Leibniz standardly associates “mechanism” with extended material bodies and their aggregates. In this paper, I identify and analyze a further distinct sense of “mechanism” in Leibniz that extends, by analogy, beyond the domain of material bodies and applies to the operations of immaterial substances such as the monads that serve, for Leibniz, as the metaphysical foundations of physical reality. I argue that in this sense, Leibniz understands “mechanism” as an intelligible process that is capable of providing a sufficient reason for (...) a series of changes. I then apply these findings to enrich our understanding of Leibniz’s well-known mill argument in Monadology ¶17: although material machines and mechanisms cannot produce perceptions, the perceptual activity of immaterial monads is to be understood as “mechanical” according to this analogical sense. (shrink)
According to a straightforward reading of Enn. 6.2.21, all principles (logoi) in nature have their origin in corresponding features of a divine Intellect. But interpreters have often advocated more restricted readings of Intellect’s contents. Restricted readings are based in part on other textual evidence, and in part on the grounds that a more expansive reading would seem to require Intellect to think objects of trivial value (‘the value problem’) or whose purposes depend upon facts about sensible reality to which it (...) has no access (‘the teleology problem’). This paper argues that restricted readings are not well founded, and that Plotinus is committed to a more expansive conception of Intellect’s contents by his understanding of Plato’s paradeigmatism. (shrink)
In this paper, I discuss how Plotinus seeks to reconcile (1) the transcendence of providential thought with its creation of an optimal cosmos, (2) providence's comprehensive oversight with the existence of evils, and (3) fate with human autonomy and moral responsibility.
Plotinus, following certain Platonic cues, maintains that ‘we’ and ‘the true human being’ correspond to the rational part of the embodied human soul. This view is counterintuitive because it is natural to see ourselves and our humanity as including parts of the human organism additional to reason. In this paper, I propose that Plotinus’ view that we are our rational part is best understood as expressing a teleological claim. Since our proper end is an activity of the rational part of (...) soul, it is appropriate to identify our nature with that part of the organism alone. (shrink)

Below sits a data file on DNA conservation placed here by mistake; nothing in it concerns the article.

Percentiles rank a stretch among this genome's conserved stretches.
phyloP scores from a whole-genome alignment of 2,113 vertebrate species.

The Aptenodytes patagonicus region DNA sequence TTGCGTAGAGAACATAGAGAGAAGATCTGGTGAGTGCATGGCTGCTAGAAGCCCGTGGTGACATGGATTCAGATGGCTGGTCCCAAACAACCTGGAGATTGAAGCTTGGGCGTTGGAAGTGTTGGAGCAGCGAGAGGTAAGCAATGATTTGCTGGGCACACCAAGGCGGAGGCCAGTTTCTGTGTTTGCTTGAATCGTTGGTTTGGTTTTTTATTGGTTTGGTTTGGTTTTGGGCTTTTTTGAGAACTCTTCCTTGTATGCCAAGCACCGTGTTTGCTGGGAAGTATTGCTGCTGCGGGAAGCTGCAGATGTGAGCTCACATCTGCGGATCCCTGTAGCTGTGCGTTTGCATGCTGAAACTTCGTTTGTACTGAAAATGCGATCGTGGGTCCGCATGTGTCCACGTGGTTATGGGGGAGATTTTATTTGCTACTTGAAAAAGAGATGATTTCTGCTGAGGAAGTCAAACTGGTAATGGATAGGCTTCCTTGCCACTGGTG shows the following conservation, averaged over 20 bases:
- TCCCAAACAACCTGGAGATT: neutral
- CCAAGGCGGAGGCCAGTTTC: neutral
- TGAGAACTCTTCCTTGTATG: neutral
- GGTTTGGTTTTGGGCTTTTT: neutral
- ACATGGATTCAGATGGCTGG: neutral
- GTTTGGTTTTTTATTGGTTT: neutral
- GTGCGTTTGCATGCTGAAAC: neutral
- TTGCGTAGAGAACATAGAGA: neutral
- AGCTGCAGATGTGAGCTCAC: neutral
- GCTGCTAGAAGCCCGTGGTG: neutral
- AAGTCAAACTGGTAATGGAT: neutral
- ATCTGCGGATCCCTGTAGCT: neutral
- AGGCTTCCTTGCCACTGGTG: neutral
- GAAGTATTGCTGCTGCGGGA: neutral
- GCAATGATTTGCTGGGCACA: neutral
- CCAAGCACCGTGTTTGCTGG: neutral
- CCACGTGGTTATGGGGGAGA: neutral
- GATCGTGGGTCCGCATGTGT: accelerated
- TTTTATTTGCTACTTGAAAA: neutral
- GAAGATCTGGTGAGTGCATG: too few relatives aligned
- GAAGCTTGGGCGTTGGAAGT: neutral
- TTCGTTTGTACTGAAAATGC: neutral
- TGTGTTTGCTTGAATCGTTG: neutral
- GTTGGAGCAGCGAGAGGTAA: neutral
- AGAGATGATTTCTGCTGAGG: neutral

This paper analyzes Leibniz’s use of analogies in both natural philosophical and metaphysical contexts. Through an examination of Leibniz’s notes on scientific methodology, I show that Leibniz explicitly recognizes the utility of analogies as heuristic tools that aid us in conceiving unfamiliar theoretical domains. I further argue that Leibniz uses the notion of a self-moving machine or automaton to help capture the activities of the immaterial soul. My account helps resist the conventional image of Leibniz as an arch-rationalist unconcerned with (...) methods of empirical discovery and contributes to ongoing discussions on the nature of immaterial substance and mind in Leibniz. (shrink)
In this paper, we argue that Plotinus denies deliberative forethought about the physical cosmos to the demiurge on the basis of certain basic and widely shared Platonic and Aristotelian assumptions about the character of divine thought. We then discuss how Plotinus can nonetheless maintain that the cosmos is «providentially» ordered. -/- [Note: This paper is a French translation (prepared by Mathilde Brémond) of a paper that appears in A. Marmodoro and B. Prince (eds.), Causation and Creation in Late Antiquity (Cambridge, (...) 2015).]. (shrink)